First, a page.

Forty-five years ago this month, the first humans walked on the moon. It was during an era of the space race between the United States and the Soviet Union. World politics have changed since then and -- as Elizabeth Lee reports -- so has the nature of space exploration.
Video

Video Chicago’s Argonne Lab Developing Battery of the Future

In 2012, the U.S. Department of Energy’s Office of Science awarded a $120 million grant to a new technology center focused on battery development - headquartered at Argonne National Laboratory in suburban Chicago, Illinois. As VOA’s Kane Farabaugh reports, there scientists are making the next technological breakthroughs in energy storage.
Video

Video In NW Pakistan, Army Offensive Causes Massive Number of Displaced

Pakistan’s army offensive in North Waziristan has resulted in the large-scale displacement of the local population. VOA's Ayaz Gul reports from northwest Pakistan where authorities say around 80 percent of the estimated 1 million internally displaced persons [IDPs] have settled in Bannu district, while much of the remaining 20 percent are scattered in nearby cities.
Video

Video Kurdish Peshmerga Force Secures Kirkuk, Its Oil

The Kurdistan regional government has sent its Peshmerga troops into the adjacent province of Kirkuk to drive out insurgents, and to secure the area's rich oil fields. By doing this, the regional government has added a fourth province to the three it officially controls. The oil also provides revenue that could make an independent Kurdistan economically strong. VOA’s Jeffrey Young went out with the Peshmerga and filed this report.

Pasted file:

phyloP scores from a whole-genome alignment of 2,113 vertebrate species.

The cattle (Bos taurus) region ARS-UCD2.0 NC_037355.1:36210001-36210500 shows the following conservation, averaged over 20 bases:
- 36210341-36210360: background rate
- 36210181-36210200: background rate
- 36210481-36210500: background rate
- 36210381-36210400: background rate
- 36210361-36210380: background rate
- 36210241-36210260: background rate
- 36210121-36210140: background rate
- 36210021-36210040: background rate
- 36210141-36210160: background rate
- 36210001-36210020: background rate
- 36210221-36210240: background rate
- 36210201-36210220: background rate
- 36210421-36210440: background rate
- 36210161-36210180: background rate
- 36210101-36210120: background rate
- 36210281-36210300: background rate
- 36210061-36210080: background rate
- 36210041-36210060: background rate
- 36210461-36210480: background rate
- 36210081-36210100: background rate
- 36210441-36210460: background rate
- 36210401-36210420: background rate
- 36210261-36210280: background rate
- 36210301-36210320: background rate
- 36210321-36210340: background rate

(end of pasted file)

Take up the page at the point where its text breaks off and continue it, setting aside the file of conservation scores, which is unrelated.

Video

Video Malaysia Reeling: Second Air Disaster in Four Months

Malaysia is reeling from the second air disaster in four months involving the country’s flag carrier. Flight 340 vanished in March and despite an extensive search, no debris has been found. And on Thursday, Flight 17, likely hit by a surface-to-air missile, came apart over eastern Ukraine. The two incidents together have left more than 500 people dead. VOA Correspondent Steve Herman reports from Kuala Lumpur.
Video

Video Diplomatic Crisis Grows Over MH17 Plane Crash

The Malaysia Airlines crash in eastern Ukraine is drawing reaction from leaders around the world. With suspicions growing that a surface-to-air missile shot down the aircraft, there are increasing tensions in the international community over who is to blame. Henry Ridgwell reports for VOA from London.
Video

Video Undocumented Immigrants Face Perilous Journey to US, No Guarantees

Every day, hundreds of undocumented immigrants from Central America attempt the arduous journey through Mexico and turn themselves over to U.S. border patrol -- with the hope that they will not be turned away. But the dangers they face along the way are many, and as Ramon Taylor reports from the Rio Grande Valley in Texas, their fate rests on more than just the reception they get at the US border.
Video

Video Scientists Create Blackest Material Ever

Of all the black things in the universe only the infamous "black holes" are so black that not even a tiny amount of light can bounce back. But scientists have managed to create material almost as black, and it has enormous potential use. VOA’s George Putic has more.
Video

Video Fog Collector Transforming Maasai Water Harvesting in Kenya

The Maasai people of Kenya are known for their cattle-herding, nomadic lifestyle. But it's an existence that depends on access to adequate water for their herds and flocks. Lenny Ruvaga reports for VOA, on a "fog collector."

AppleAndroid